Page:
scheme, practice, and course of business that operated as fraud upon Traffic Monsoon investors.

It is sufficient that the Commission has alleged that Scoville conducted a fraudulent scheme, practice, and course of business in his operation of a Ponzi scheme.

And finally we come to whether or not Traffic Monsoon was solvent.

Scoville claims Traffic Monsoon was solvent at all times. Through selective math that completely discards funds Traffic Monsoon represented to affiliates it had paid them, Scoville makes this claim based on being able to pay back affiliates only what they initially invested.

That is to say if you signed up as a Traffic Monsoon affiliate with $500 and used to your ROI to reinvest into the thousands, Scoville is arguing he has enough money to pay you back.

This is of course localized to US investors, who Scoville says he Traffic Monsoon has more than enough more to return.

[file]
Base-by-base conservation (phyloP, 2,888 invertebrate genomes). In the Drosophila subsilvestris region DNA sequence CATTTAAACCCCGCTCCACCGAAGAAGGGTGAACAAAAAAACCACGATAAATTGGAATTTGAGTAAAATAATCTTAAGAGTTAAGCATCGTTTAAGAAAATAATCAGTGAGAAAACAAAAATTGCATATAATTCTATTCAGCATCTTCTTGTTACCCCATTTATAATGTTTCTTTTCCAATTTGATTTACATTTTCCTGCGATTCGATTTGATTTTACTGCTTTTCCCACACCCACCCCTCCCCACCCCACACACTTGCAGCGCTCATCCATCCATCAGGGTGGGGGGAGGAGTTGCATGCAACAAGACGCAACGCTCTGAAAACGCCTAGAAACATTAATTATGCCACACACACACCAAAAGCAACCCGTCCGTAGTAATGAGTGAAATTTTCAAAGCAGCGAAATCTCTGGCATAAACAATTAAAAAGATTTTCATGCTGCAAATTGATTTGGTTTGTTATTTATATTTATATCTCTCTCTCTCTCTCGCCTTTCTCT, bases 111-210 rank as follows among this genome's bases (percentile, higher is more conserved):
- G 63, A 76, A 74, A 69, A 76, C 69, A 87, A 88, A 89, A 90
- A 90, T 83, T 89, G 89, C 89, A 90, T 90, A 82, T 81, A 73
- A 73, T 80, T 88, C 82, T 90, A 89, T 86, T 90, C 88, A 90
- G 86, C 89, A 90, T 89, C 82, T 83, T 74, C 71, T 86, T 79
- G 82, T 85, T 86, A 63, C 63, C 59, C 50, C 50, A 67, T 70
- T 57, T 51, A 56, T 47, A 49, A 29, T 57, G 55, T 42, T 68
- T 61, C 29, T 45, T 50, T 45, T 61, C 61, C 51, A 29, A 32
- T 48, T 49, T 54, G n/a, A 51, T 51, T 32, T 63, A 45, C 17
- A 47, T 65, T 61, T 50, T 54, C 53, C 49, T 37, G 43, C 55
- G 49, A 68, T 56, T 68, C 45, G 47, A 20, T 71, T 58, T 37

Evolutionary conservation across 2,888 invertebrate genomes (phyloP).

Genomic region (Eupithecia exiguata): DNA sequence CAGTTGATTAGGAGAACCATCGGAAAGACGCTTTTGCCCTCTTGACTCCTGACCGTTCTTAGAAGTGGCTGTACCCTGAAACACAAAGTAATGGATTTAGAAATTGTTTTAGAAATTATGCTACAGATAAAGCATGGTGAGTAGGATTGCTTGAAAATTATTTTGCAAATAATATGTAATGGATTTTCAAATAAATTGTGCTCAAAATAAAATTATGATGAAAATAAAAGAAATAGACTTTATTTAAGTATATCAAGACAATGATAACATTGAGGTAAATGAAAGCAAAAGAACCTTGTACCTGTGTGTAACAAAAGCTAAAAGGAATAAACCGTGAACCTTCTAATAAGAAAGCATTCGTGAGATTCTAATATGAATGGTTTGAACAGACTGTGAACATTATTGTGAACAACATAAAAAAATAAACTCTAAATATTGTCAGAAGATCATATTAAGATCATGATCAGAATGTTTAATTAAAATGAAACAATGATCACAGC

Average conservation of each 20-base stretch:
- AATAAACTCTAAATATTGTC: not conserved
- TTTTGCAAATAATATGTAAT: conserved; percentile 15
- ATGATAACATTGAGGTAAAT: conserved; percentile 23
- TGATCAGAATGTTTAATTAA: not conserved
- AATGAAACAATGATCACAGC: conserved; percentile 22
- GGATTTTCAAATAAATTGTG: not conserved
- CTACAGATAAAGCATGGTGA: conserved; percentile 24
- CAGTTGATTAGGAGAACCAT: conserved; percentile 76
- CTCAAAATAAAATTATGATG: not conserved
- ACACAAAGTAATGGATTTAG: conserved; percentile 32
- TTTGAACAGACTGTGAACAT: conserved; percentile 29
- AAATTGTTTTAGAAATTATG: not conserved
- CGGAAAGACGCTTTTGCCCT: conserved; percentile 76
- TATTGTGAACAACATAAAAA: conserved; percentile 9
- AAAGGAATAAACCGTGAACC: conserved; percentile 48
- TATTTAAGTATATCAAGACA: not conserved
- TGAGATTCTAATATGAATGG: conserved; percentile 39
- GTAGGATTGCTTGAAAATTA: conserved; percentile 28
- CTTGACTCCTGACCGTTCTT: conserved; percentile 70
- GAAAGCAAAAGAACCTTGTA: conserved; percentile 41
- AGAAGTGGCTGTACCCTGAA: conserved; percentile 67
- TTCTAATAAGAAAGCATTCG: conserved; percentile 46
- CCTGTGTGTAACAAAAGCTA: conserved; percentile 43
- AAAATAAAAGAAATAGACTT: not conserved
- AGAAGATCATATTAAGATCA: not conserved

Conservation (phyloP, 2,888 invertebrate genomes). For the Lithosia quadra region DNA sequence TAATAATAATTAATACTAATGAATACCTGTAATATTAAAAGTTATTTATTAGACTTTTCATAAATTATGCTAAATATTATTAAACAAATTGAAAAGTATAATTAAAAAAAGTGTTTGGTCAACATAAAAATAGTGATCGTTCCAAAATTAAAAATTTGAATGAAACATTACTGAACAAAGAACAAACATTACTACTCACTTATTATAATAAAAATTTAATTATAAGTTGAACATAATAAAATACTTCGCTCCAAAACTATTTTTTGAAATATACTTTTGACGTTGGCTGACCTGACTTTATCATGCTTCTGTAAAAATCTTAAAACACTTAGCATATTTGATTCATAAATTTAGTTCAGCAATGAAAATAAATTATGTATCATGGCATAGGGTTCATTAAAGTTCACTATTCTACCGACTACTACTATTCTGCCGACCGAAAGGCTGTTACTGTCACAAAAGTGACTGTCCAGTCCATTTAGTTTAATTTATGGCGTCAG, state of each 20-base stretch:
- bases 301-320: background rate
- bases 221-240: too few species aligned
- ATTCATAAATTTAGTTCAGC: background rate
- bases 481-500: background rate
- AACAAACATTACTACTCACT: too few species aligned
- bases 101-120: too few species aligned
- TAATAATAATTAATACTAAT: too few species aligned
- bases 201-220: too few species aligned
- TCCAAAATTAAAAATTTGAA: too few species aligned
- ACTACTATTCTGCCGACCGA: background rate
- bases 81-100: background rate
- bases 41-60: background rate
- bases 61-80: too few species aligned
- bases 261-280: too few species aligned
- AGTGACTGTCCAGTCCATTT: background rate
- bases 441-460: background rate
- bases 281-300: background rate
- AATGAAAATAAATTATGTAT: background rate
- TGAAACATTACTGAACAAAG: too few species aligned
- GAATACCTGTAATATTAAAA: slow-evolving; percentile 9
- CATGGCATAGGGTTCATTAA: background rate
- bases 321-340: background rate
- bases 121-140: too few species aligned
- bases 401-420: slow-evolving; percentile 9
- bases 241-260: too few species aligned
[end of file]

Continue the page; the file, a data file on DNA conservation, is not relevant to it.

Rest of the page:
Based on this Scoville wants the court to ignore Traffic Monsoon’s Ponzi fraud elsewhere in the world, dissolve the Receivership and limit the asset freeze to about $15 million (enough to return to US investors what they initially invested).

The problem with Scoville’s logic is that, dollar for dollar, Traffic Monsoon does not have enough money to pay back all investors.

Returning funds to US investors, even if you discard the Ponzi ROI balances they amassed, leaves an even bigger gaping hole with respect to Traffic Monsoon affiliates globally.

This is of course rooted in the simple math of each $50 deposit with Traffic Monsoon generating a $55 ROI liability.

If even one affiliate owning an Ad Pack position was paid $55 (and indeed, many were), Traffic Monsoon mathematically does not have enough money to return to each affiliate what they initially invested.

Scoville’s motion has yet to be ruled on by the court (that will likely happen at the November 1st hearing), however the SEC has directly addressed the solvency claim.

Scoville and Traffic Monsoon were not solvent at any time they operated the business – a hallmark distinction of an ongoing Ponzi scheme.